The activism was not limited to the gay and lesbian organizations; many non-heterosexual students, often undergoing their own processes of “coming out,” were elected to positions in campus student government. The first—and second—openly gay student body presidents were elected by students at two Midwest universities. These are events and accounts of interpersonal interactions that are not well known, that need to be understood in a larger context of cultural changes leading toward the “imagined communities” (to appropriate Benedict Anderson’s concept) of today’s non-heterosexual youth. I felt increasing pressure to try to capture these lives from those who lived them, before those folks were no longer able to tell their stories.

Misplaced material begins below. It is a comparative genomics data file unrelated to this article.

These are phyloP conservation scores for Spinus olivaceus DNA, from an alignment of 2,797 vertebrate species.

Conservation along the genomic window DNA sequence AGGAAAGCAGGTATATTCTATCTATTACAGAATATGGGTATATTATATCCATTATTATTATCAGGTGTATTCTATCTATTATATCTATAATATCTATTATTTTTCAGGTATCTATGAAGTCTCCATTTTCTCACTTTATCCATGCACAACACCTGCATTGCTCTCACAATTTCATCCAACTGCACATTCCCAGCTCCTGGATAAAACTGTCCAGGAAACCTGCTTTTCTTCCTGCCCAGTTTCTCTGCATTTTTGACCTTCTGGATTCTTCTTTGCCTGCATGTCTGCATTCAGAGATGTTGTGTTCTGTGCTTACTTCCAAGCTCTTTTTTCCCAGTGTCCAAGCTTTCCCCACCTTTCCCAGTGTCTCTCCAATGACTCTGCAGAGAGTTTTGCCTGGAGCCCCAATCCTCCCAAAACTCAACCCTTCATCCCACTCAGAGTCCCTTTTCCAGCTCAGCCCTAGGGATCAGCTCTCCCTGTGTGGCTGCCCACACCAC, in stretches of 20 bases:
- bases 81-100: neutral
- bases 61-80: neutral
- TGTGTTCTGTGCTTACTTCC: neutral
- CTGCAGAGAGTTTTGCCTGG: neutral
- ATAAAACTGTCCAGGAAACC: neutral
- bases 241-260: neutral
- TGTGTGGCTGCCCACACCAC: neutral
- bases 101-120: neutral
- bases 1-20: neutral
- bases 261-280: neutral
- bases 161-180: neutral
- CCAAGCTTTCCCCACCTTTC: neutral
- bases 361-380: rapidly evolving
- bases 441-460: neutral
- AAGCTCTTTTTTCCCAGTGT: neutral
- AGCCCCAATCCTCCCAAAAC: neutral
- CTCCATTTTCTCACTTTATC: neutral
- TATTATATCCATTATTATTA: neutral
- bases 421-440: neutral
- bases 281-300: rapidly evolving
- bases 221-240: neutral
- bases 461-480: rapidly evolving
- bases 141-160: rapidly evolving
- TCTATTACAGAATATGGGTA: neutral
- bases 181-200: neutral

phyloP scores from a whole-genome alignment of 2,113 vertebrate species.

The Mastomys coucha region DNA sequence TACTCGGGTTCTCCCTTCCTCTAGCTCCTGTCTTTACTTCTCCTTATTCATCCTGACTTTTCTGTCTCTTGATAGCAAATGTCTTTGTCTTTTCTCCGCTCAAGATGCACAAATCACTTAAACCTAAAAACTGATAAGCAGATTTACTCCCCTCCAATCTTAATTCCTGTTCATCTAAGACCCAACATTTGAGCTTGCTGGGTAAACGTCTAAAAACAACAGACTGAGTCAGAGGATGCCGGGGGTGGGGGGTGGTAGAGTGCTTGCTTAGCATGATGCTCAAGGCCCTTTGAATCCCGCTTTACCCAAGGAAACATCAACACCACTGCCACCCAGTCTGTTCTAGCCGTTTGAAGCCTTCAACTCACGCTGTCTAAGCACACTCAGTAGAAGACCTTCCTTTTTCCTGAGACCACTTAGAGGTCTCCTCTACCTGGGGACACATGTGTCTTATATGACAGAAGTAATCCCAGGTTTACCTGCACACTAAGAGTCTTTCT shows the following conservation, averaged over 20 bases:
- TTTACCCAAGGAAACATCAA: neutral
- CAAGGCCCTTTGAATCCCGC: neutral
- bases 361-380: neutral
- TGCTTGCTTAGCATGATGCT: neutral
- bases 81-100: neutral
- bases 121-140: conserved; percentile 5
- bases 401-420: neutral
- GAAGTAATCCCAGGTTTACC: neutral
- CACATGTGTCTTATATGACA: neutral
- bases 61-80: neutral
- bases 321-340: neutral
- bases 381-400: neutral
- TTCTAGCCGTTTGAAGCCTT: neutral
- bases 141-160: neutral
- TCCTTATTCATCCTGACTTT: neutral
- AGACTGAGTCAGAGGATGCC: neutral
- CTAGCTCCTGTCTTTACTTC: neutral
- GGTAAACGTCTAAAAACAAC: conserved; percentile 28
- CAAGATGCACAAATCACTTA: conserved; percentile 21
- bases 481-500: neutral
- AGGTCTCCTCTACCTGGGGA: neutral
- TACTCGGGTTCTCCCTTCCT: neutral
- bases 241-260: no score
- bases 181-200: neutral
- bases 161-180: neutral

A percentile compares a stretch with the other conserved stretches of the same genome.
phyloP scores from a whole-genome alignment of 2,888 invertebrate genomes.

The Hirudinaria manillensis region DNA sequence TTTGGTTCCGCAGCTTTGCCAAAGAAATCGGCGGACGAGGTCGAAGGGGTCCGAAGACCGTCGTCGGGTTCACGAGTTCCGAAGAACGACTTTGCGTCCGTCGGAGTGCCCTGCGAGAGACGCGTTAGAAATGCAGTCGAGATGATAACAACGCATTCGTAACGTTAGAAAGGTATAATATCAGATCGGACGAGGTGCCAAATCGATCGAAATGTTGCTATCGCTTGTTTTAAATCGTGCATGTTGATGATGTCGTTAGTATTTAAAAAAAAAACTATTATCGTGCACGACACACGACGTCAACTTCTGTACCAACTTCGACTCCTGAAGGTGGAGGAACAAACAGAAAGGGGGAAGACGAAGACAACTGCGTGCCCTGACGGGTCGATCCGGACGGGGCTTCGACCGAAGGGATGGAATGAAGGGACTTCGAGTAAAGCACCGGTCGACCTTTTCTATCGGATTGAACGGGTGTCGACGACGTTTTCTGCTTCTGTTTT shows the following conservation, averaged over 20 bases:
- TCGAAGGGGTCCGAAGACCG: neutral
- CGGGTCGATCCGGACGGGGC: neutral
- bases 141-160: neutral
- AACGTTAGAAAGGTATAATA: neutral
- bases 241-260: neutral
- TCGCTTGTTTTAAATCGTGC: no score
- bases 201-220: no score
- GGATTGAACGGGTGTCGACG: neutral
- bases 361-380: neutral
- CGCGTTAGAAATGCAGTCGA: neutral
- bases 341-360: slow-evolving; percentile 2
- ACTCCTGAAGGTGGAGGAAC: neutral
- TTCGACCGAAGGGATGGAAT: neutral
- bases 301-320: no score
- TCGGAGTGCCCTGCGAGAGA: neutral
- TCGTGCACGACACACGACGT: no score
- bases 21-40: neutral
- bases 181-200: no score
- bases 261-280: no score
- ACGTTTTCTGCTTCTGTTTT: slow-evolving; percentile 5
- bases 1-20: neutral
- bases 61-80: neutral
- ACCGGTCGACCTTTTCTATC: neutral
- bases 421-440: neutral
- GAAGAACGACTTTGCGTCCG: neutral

Most broadly, those individuals reflected (and reshaped) the cultural values of their times, philosophies which changed very quickly and very decisively over the last 30 years of the 20th Century. On the university campuses I studied, such conversions included the shifting political focuses, away from liberation from the repressive structures of higher education and toward inclusion and eventual assimilation into those structures; the changes on these campuses—and the people, conversations, and philosophies behind them – demonstrate on a small scale the larger social changes.

You mentioned that you are currently developing a course at Southern Illinois University Carbondale on gay and lesbian life in 20th Century America… what is that looking like?